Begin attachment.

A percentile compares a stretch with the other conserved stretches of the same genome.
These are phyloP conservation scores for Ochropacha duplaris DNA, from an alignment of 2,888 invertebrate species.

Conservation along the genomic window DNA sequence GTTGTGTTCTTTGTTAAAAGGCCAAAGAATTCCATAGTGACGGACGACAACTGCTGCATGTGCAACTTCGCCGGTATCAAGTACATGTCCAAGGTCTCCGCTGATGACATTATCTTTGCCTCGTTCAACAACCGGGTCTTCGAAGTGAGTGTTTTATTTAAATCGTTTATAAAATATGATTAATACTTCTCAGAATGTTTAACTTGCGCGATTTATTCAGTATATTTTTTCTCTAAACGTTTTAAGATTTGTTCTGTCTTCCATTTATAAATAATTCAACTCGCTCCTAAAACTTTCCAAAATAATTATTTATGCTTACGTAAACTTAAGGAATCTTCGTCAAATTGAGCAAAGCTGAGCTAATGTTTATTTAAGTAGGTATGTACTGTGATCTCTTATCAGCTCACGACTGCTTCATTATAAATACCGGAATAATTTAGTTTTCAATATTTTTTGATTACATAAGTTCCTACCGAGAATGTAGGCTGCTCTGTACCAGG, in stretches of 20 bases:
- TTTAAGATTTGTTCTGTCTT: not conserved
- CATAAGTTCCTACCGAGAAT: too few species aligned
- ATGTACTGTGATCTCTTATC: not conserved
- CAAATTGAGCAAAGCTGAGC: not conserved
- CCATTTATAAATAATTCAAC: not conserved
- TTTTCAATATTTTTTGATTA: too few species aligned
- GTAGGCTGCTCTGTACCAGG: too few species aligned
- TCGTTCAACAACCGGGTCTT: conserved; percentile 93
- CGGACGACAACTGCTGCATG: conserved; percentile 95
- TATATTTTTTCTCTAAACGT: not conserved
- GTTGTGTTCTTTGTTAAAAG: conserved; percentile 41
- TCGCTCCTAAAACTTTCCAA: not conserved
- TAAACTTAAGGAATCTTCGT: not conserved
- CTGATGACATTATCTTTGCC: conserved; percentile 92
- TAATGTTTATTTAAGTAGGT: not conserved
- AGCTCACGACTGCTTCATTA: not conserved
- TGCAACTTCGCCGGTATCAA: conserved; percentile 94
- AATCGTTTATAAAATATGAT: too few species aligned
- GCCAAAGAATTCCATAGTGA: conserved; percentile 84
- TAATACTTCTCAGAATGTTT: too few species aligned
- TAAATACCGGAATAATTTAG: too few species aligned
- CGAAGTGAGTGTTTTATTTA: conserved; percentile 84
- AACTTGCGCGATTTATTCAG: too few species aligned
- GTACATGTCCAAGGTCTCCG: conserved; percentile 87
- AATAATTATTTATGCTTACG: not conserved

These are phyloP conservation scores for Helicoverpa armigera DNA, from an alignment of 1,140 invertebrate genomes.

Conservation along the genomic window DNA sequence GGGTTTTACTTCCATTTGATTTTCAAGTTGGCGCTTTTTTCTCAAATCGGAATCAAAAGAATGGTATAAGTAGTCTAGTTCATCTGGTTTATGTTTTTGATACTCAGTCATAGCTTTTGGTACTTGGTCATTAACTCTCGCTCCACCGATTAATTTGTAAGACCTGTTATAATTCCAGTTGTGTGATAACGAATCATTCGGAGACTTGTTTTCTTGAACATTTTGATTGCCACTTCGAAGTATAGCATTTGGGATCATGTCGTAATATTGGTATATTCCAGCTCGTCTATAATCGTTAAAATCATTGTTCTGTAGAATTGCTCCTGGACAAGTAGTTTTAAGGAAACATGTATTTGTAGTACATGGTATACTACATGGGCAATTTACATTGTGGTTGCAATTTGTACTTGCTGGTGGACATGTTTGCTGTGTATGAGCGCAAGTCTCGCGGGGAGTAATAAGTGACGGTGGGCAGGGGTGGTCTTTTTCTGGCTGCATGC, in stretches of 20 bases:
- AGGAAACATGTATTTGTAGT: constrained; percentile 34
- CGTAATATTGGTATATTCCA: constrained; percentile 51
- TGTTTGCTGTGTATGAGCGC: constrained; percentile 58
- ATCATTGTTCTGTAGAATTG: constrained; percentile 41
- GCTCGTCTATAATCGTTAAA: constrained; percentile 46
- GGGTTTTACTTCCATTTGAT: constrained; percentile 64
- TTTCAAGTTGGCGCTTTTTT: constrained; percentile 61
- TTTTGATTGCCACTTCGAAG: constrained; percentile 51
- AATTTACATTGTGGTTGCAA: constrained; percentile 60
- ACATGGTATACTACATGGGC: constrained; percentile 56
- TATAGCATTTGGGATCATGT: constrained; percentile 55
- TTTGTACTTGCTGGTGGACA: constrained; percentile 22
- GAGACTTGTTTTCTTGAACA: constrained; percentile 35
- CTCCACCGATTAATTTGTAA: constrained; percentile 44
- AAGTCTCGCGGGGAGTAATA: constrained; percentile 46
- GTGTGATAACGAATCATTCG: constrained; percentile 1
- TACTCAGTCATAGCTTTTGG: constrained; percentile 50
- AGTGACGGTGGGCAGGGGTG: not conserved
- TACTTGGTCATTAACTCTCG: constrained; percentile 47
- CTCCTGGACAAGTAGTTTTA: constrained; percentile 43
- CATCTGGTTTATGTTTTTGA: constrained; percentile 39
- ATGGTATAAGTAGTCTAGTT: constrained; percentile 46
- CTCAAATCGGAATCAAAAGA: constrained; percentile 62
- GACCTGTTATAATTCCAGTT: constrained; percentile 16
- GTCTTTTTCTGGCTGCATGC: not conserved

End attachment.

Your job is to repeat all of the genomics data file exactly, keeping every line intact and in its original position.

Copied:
A percentile compares a stretch with the other conserved stretches of the same genome.
These are phyloP conservation scores for Ochropacha duplaris DNA, from an alignment of 2,888 invertebrate species.

Conservation along the genomic window DNA sequence GTTGTGTTCTTTGTTAAAAGGCCAAAGAATTCCATAGTGACGGACGACAACTGCTGCATGTGCAACTTCGCCGGTATCAAGTACATGTCCAAGGTCTCCGCTGATGACATTATCTTTGCCTCGTTCAACAACCGGGTCTTCGAAGTGAGTGTTTTATTTAAATCGTTTATAAAATATGATTAATACTTCTCAGAATGTTTAACTTGCGCGATTTATTCAGTATATTTTTTCTCTAAACGTTTTAAGATTTGTTCTGTCTTCCATTTATAAATAATTCAACTCGCTCCTAAAACTTTCCAAAATAATTATTTATGCTTACGTAAACTTAAGGAATCTTCGTCAAATTGAGCAAAGCTGAGCTAATGTTTATTTAAGTAGGTATGTACTGTGATCTCTTATCAGCTCACGACTGCTTCATTATAAATACCGGAATAATTTAGTTTTCAATATTTTTTGATTACATAAGTTCCTACCGAGAATGTAGGCTGCTCTGTACCAGG, in stretches of 20 bases:
- TTTAAGATTTGTTCTGTCTT: not conserved
- CATAAGTTCCTACCGAGAAT: too few species aligned
- ATGTACTGTGATCTCTTATC: not conserved
- CAAATTGAGCAAAGCTGAGC: not conserved
- CCATTTATAAATAATTCAAC: not conserved
- TTTTCAATATTTTTTGATTA: too few species aligned
- GTAGGCTGCTCTGTACCAGG: too few species aligned
- TCGTTCAACAACCGGGTCTT: conserved; percentile 93
- CGGACGACAACTGCTGCATG: conserved; percentile 95
- TATATTTTTTCTCTAAACGT: not conserved
- GTTGTGTTCTTTGTTAAAAG: conserved; percentile 41
- TCGCTCCTAAAACTTTCCAA: not conserved
- TAAACTTAAGGAATCTTCGT: not conserved
- CTGATGACATTATCTTTGCC: conserved; percentile 92
- TAATGTTTATTTAAGTAGGT: not conserved
- AGCTCACGACTGCTTCATTA: not conserved
- TGCAACTTCGCCGGTATCAA: conserved; percentile 94
- AATCGTTTATAAAATATGAT: too few species aligned
- GCCAAAGAATTCCATAGTGA: conserved; percentile 84
- TAATACTTCTCAGAATGTTT: too few species aligned
- TAAATACCGGAATAATTTAG: too few species aligned
- CGAAGTGAGTGTTTTATTTA: conserved; percentile 84
- AACTTGCGCGATTTATTCAG: too few species aligned
- GTACATGTCCAAGGTCTCCG: conserved; percentile 87
- AATAATTATTTATGCTTACG: not conserved

These are phyloP conservation scores for Helicoverpa armigera DNA, from an alignment of 1,140 invertebrate genomes.

Conservation along the genomic window DNA sequence GGGTTTTACTTCCATTTGATTTTCAAGTTGGCGCTTTTTTCTCAAATCGGAATCAAAAGAATGGTATAAGTAGTCTAGTTCATCTGGTTTATGTTTTTGATACTCAGTCATAGCTTTTGGTACTTGGTCATTAACTCTCGCTCCACCGATTAATTTGTAAGACCTGTTATAATTCCAGTTGTGTGATAACGAATCATTCGGAGACTTGTTTTCTTGAACATTTTGATTGCCACTTCGAAGTATAGCATTTGGGATCATGTCGTAATATTGGTATATTCCAGCTCGTCTATAATCGTTAAAATCATTGTTCTGTAGAATTGCTCCTGGACAAGTAGTTTTAAGGAAACATGTATTTGTAGTACATGGTATACTACATGGGCAATTTACATTGTGGTTGCAATTTGTACTTGCTGGTGGACATGTTTGCTGTGTATGAGCGCAAGTCTCGCGGGGAGTAATAAGTGACGGTGGGCAGGGGTGGTCTTTTTCTGGCTGCATGC, in stretches of 20 bases:
- AGGAAACATGTATTTGTAGT: constrained; percentile 34
- CGTAATATTGGTATATTCCA: constrained; percentile 51
- TGTTTGCTGTGTATGAGCGC: constrained; percentile 58
- ATCATTGTTCTGTAGAATTG: constrained; percentile 41
- GCTCGTCTATAATCGTTAAA: constrained; percentile 46
- GGGTTTTACTTCCATTTGAT: constrained; percentile 64
- TTTCAAGTTGGCGCTTTTTT: constrained; percentile 61
- TTTTGATTGCCACTTCGAAG: constrained; percentile 51
- AATTTACATTGTGGTTGCAA: constrained; percentile 60
- ACATGGTATACTACATGGGC: constrained; percentile 56
- TATAGCATTTGGGATCATGT: constrained; percentile 55
- TTTGTACTTGCTGGTGGACA: constrained; percentile 22
- GAGACTTGTTTTCTTGAACA: constrained; percentile 35
- CTCCACCGATTAATTTGTAA: constrained; percentile 44
- AAGTCTCGCGGGGAGTAATA: constrained; percentile 46
- GTGTGATAACGAATCATTCG: constrained; percentile 1
- TACTCAGTCATAGCTTTTGG: constrained; percentile 50
- AGTGACGGTGGGCAGGGGTG: not conserved
- TACTTGGTCATTAACTCTCG: constrained; percentile 47
- CTCCTGGACAAGTAGTTTTA: constrained; percentile 43
- CATCTGGTTTATGTTTTTGA: constrained; percentile 39
- ATGGTATAAGTAGTCTAGTT: constrained; percentile 46
- CTCAAATCGGAATCAAAAGA: constrained; percentile 62
- GACCTGTTATAATTCCAGTT: constrained; percentile 16
- GTCTTTTTCTGGCTGCATGC: not conserved